2. An article of the character described comprising, a back, spaced means secured to the back, a hair sample having an end located between one of said means and the back, and the other of said means being provided with a recess for removably receiving the other end of the sample, said last named end of the sample having a tapered clip thereon for facilitating its insertion into said recess.
3. An article of the character described comprising, a backing member, a cover member, and a hair sample having one end secured at a point between said backing and cover members, the other end of said sample having a clip thereon.
4. An article of the character described comprising, a back, means secured to the back for receiving a hair sample, said means including a backing` member, a cover member and spacing members, said members being disposed so as to form a series of recesses within which ends of the hair samples may be located.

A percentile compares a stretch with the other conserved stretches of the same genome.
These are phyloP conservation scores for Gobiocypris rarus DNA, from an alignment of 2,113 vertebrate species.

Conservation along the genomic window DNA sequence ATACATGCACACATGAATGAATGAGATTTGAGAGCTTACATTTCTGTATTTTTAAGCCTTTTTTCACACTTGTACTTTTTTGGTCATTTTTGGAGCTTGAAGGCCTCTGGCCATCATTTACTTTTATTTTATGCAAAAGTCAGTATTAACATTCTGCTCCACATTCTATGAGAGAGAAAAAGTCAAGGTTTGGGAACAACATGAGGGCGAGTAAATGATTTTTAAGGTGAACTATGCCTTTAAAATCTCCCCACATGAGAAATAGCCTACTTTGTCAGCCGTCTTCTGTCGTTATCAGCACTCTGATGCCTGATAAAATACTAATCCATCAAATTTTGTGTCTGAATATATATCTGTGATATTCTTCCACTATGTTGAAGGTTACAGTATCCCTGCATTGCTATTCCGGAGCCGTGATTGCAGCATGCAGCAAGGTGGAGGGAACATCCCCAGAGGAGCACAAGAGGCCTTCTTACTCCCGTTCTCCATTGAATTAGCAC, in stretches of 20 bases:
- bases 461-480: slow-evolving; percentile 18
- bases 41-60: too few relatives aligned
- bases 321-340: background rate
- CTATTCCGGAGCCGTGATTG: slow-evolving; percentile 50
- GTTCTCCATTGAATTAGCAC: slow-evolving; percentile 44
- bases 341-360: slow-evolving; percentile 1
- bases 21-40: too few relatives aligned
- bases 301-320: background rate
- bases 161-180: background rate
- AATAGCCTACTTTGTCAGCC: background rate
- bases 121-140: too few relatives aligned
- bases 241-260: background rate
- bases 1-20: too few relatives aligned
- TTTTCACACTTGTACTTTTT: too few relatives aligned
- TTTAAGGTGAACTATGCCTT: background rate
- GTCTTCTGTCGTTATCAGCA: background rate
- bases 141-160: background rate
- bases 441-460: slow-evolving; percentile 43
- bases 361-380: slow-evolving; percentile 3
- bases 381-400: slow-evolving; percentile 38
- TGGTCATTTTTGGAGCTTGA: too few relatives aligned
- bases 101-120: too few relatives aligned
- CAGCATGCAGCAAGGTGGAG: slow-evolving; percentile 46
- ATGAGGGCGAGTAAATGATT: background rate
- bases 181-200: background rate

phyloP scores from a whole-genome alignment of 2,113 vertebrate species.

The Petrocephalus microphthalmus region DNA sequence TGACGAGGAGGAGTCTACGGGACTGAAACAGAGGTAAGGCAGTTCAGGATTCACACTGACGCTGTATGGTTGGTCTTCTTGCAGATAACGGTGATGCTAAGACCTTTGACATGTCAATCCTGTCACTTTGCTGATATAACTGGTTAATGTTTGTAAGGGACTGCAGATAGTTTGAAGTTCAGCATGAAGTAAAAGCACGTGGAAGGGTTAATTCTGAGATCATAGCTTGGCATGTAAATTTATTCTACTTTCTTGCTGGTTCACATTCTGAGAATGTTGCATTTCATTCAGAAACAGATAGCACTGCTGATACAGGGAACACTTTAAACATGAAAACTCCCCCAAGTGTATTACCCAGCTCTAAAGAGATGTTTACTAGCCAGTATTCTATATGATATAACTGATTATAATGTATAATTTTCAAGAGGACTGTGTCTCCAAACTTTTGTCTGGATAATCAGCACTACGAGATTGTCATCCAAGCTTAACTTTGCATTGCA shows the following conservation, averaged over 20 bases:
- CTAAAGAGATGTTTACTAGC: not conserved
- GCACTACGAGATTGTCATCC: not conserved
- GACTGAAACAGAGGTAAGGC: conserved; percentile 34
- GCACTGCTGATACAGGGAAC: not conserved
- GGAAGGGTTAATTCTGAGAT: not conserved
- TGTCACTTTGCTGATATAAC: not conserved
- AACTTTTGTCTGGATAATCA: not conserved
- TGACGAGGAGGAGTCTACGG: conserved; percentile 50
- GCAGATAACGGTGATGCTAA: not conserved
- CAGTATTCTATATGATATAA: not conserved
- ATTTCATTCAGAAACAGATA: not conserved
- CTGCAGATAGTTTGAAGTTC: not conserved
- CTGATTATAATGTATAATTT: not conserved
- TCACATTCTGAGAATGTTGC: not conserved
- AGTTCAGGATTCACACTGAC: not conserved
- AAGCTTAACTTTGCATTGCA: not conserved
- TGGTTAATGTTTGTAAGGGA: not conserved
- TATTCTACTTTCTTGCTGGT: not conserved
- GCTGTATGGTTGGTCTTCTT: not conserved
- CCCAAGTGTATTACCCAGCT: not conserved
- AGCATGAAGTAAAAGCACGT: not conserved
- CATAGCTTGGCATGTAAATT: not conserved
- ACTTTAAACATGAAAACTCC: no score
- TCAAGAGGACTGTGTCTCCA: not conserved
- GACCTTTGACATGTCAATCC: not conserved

5. An article of the character described comprising, a plurality of backs, a flexible binder attached thereto for securing the backs in book form, a plurality of means secured to the backs for supporting series of hair samples, each said means including a backing member, a cover member and spacing members, said members being so disposed as to form a series of recesses within which ends of the hair samples may be located, and the Whole being arranged so that the article may be closed to cover and protect the Samples during shipment and the like and opened for display of the samples.
In testimony, that I claim the foregoing as my invention, I have signed my naine this 6 day of March, 1929.
JAMES EVAN MILLS.